Saturday, February 25, 2012

Saving a Swamp

By Richard Fetzer

This story starts with a bistate government organization, the Port Authority of New York and New Jersey, planning to build another international airport, in addition to the three that were already in the New York metropolitan area.

Their choice of location sat 30 miles west of New York City and less then 20 miles from Newark Airport.  The site, located in Morris County, N.J., is called the Great Swamp.  It consists of 7,768 acres of varying habitats and is home to more than 244 species of birds. Fox, deer, muskrat, turtles, fish, frogs and a wide variety of wildflowers and plants also live in this beautiful natural expanse. 

When it was at risk, the swamp did not have many allies.  The local and state government were not going to step in.  So, how is it that there is not a fourth international airport, but rather a national wildlife refuge, at the Great Swamp?  Grass root campaigns.  It took people with a passion of the marsh and it’s wildlife residents to protect it from the almost certain destruction.

Helen Fenske was one of the leaders in the campaign.  Because, she was a stay at home mom, she held meetings in her kitchen.  The view of the swamp from her farm house was captivating and became a physical embodiment of the their goal to save the entire swamp.

It took a lot of legwork by a lot of different people.  As explained in “Saving a Swamp and Other Landmark Campaigns,” they gave talks to various conservation groups, and seeking a wider audience, they set up a display at the Short Hills Mall that included pictures, maps, films, slides and even a recreated pond scene.  They gathered public attention and support, that trickled up to government and eventually saved the swamp.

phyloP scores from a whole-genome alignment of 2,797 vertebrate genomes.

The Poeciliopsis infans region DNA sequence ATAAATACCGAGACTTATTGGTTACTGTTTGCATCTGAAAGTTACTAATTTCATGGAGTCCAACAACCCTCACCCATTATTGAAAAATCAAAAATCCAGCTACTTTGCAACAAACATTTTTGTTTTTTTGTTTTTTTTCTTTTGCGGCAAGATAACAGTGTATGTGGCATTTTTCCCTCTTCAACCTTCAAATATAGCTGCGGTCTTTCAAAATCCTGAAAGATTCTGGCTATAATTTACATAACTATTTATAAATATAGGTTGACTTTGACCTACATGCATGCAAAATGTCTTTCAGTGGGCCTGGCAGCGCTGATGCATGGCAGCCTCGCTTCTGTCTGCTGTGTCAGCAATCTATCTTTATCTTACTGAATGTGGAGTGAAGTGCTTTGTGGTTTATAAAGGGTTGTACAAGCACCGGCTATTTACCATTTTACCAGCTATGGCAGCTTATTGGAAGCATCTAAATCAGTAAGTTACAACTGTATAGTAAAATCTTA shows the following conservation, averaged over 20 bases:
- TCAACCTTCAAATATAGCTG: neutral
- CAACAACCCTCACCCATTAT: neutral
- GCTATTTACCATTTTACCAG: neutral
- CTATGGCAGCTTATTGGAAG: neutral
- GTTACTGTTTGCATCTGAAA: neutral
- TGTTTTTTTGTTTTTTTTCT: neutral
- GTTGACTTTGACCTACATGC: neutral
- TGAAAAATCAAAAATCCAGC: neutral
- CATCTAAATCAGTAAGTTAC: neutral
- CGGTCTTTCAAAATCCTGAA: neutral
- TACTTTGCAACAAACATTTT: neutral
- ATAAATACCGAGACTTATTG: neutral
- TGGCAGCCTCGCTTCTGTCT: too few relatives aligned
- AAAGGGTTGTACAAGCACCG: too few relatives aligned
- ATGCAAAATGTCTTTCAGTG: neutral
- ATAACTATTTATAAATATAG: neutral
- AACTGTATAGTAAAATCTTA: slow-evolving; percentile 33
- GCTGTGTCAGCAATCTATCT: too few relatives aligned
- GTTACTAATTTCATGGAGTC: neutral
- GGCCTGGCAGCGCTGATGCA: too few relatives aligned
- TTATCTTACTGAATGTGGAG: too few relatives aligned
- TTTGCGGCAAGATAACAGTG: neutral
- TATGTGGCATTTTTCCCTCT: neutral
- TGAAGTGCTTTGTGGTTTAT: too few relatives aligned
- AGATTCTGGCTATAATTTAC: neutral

This is a great example of how to accomplish conservation today.  With all the concerns on the political arena about human rights (gay rights in particular), the economy, health care, etc., environmental issues are often overlooked.  This is not saying that any other issues are more or less important, they just grab more attention and therefore, consideration from politicians. 

So, in order to make changes and protect the environment, we all need to find a local environmental issue to become passionate about  (God knows there are plenty), and rally the troops.  It can start out small, handing out flyers, talking to people on the street.  Then you get the attention of more people, they get involved.  Then, large environmental organizations catch wind of it and they get involved.  Politicians are next in line; they will help make change and then take all the credit, as if the whole thing was their idea.  We let them, because, after all, we have saved an important part of the earth and that is far more important then credit.

Good luck and happy conservation.

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